Pope Shenouda III in Stevenage, 30 March 2008
30-03-2008, 04:23 PM
Pope Shenouda III in Stevenage, 30 March 2008
Just back from Stevenage where His Holiness Pope Shenouda III consecrated the new Cathedral of St. George, I wanted to share some reflections with those who were there - and those who could not be there.
Having been there at the opening of the Cathedral back in September 2006, before I was received into the BOC, I can remember having been disappointed that health considerations had prevented His Holiness form being there; so I was determined to finish the story, so to say, by being there today - even if it meant a 6 a.m. start from Norfolk; still, as there was no Liturgy, at least I could have breakfast.
The journey was as smooth as any I have ever had, and I arrived at Stevenage about 7.45, just ahead of the Babingley contingent; indeed, just in time to see Chris skilfully navigate the mud patch that passed for a car park; but with typical Coptic helpfulness, just as the car got stuck, three large chaps marched up and gave things (and Chris) a helping hand. That was characteristic of the day.
Atypically for a Coptic service, there were already plenty of people in the Cathedral - which is a beautiful building (see pictures here, which includes the ceremony <!-- m --><a class="postlink" href="http://www.copticcentre.com/">http://www.copticcentre.com/</a><!-- m -->). The stewards, who had already been there for some time, were unfailingly cheerful and helpful. Archbishop Angaelos paid them a handsome tribute in his address - and it was well-deserved; as was the one His Holiness paid to the Bishop.
As the Cathedral filled up there was almost a party atmosphere. In came the distinguished guests, but they found themselves caught up in this festive atmosphere. As always in Coptic services, there were plenty of children milling about, the little girls looking the very picture of angelic perfection, and the little boys all looking like miniature versions of their fathers; how right His Holiness was to comment that a Church without youth is a Church without a future. On the evidence of today, the future is bright.
Naturally the service started after the designated hour; but it would have been disappointing had it been any other way. As His Holiness entered you would have thought that a pop star had landed - the cameras flashed, the videos beeped, the official TV flashed into life; for a moment, as all the cameras and mobile phones were raised aloft, one had this perfect mingling of the ancient and the modern. The age-old Coptic chant, the intricately carved woodwork, the familiar liturgies - alongside the light and airy contemporary architecture, the big TV screens and all the paraphernalia of modern communications; someone had asked for people not to get out of their seats to take photos - he soon knew how King Canute had felt as the tide swept in.
Our own Abba Seraphim led the readings, and it was good to hear his sonorous tones floating out into the calming Church. His Holiness, looking the very picture of the ancient of days, stood, radiating a charisma which cannot be described - but which was felt by all present. At times he sounded tired, but as the service proceeded, his strength grew; and although every eye was on him, he concentrated on his task of consecrating the beautiful Church which so symbolises the growth of the Coptic Church under his inspired leadership.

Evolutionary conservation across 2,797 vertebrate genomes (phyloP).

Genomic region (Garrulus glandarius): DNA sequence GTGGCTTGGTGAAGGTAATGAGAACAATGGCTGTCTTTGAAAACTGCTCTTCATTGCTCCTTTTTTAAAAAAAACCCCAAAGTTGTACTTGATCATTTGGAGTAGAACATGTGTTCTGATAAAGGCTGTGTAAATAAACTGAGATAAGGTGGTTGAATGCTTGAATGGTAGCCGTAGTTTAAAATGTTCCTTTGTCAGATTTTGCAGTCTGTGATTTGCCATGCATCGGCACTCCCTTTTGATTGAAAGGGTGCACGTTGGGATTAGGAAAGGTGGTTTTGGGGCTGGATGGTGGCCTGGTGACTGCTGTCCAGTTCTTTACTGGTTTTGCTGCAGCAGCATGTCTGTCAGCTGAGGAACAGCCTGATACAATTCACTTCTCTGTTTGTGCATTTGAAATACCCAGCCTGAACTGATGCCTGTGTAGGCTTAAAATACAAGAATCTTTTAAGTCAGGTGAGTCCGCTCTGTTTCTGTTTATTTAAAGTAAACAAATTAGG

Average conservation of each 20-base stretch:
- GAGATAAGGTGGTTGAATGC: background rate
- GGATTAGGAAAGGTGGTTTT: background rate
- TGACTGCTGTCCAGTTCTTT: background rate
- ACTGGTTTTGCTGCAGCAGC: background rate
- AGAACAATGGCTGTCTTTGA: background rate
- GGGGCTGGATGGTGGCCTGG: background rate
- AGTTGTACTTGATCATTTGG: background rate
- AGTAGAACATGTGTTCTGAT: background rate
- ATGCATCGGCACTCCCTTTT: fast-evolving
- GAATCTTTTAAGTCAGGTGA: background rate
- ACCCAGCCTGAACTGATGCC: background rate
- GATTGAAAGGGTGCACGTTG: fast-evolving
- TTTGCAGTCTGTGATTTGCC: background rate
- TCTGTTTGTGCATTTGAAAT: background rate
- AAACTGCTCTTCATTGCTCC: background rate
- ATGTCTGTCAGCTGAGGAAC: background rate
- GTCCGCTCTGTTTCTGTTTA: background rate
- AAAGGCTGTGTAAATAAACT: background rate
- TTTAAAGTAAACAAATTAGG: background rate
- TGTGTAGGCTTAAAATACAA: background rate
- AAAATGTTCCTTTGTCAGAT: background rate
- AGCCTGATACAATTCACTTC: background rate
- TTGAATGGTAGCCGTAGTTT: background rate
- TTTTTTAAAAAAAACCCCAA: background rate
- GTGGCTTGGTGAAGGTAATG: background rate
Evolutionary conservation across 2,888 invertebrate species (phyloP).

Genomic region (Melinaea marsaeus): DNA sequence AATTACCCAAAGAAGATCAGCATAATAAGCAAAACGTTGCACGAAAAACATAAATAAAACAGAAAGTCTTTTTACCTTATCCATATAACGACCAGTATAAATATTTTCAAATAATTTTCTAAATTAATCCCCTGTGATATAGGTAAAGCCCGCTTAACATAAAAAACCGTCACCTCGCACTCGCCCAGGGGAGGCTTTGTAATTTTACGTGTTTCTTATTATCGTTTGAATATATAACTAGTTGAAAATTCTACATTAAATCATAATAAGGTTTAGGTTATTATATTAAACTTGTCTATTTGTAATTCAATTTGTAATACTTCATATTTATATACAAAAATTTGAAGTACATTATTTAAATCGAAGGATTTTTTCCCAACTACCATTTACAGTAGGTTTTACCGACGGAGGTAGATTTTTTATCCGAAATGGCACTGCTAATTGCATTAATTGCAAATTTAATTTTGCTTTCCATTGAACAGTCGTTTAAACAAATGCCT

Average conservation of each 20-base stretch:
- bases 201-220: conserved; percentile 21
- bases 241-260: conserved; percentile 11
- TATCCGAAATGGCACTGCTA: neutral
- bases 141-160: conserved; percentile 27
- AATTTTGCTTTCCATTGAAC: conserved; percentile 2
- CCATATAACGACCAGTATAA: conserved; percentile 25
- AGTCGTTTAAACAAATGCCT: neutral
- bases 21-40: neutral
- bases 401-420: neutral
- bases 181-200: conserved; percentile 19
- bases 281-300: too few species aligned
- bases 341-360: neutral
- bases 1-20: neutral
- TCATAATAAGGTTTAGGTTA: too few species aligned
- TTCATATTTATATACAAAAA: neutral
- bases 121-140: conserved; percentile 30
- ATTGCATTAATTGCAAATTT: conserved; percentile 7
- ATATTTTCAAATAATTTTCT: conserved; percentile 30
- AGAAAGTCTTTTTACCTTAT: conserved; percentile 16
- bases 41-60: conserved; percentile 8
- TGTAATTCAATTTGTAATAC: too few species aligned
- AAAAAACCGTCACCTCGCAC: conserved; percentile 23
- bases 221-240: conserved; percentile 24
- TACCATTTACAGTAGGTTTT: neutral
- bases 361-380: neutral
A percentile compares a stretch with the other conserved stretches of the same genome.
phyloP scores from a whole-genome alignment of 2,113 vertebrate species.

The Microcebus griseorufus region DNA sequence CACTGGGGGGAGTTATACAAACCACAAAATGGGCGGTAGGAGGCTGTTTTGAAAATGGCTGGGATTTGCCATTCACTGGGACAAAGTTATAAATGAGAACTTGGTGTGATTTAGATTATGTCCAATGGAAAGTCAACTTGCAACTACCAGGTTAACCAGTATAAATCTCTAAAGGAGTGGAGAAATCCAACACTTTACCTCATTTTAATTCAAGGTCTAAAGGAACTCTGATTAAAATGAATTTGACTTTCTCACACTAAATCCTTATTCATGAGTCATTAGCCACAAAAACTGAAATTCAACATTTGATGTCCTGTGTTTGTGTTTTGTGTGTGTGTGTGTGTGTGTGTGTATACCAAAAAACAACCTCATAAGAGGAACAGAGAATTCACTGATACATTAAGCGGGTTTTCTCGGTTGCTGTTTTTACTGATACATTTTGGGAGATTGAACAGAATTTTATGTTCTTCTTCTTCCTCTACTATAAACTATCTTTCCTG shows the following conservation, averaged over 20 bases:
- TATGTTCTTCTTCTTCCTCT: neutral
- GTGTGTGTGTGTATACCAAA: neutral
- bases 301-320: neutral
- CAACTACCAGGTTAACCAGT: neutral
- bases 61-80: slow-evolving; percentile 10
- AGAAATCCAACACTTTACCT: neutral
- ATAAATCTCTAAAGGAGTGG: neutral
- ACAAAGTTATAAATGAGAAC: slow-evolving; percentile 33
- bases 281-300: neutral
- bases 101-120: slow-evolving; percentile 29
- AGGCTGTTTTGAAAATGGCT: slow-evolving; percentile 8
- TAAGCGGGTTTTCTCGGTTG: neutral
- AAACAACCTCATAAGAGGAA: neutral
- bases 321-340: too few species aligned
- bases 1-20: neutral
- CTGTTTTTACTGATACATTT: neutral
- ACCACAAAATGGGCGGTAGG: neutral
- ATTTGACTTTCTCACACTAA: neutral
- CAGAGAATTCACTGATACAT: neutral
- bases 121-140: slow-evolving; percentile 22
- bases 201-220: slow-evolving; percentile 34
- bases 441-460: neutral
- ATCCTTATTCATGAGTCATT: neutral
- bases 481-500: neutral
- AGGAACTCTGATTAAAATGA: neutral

Throughout, bishop Angaelos, his 'spiritual son' as His Holiness called him, made sure that the Pope was comfortable; his calm, quiet care for the Pope was, itself, a thing of Christian beauty. One highlight, as you can see from the footage at <!-- m --><a class="postlink" href="http://www.copticcentre.com/">http://www.copticcentre.com/</a><!-- m --> was when the bishop blessed the iconostasis - standing high above us on a moving extendable platform. As people came and went, taking photos the whole time, His Holiness rose above it all in a different way; exuding a serenity which was almost tangible.
The great and the good gave their addresses in a wonderful display of Christian solidarity; there were messages from the Archbishop of Canterbury, the Cardinal-Archbishop of Westminster, as well as from our own Oriental Orthodox family, where the Armenians, Ethiopians and Syrians were all well-represented. Bishop Angaelos gave a perfectly pitched address, which prepared the way for the Pope himself.
As he turned to undertake his pastoral role, His Holiness dropped any tiredness and appeared to grow, physically. His voice, which had been a little quavery, took on a firm timbre, and he spoke with humour, humility and Christian wisdom. As is his wont, he wanted to meet those responsible for the Sunday School and youth work, and he quizzed them about their work and their charges, reminding all parents there of the supreme importance of their role in their children's future, and it was up to them to shape the children; he added for good measure that if a child did not come to Sunday School, the Sunday School teacher should make sure he went to the child.
His Holiness departed in the sort of scrum usually seen at media events; but he walked with great calm through it all, giving his blessings to all.
Trevor, Abba Seraphim's driver and general factotum, and myself found a swift exit and took it, soon finding ourselves subject to the generous hospitality laid on by the Copts, where we could mingle with our friends and make new ones. That festive feeling was now given free rein - but it was given added impetus by the man in whose presence we had been for the past three hours.
Do look at the footage on the website.
In this is love, not that we loved God, but that He loved us and sent His Son to be the propitiation for our sins. (1 John 4:10)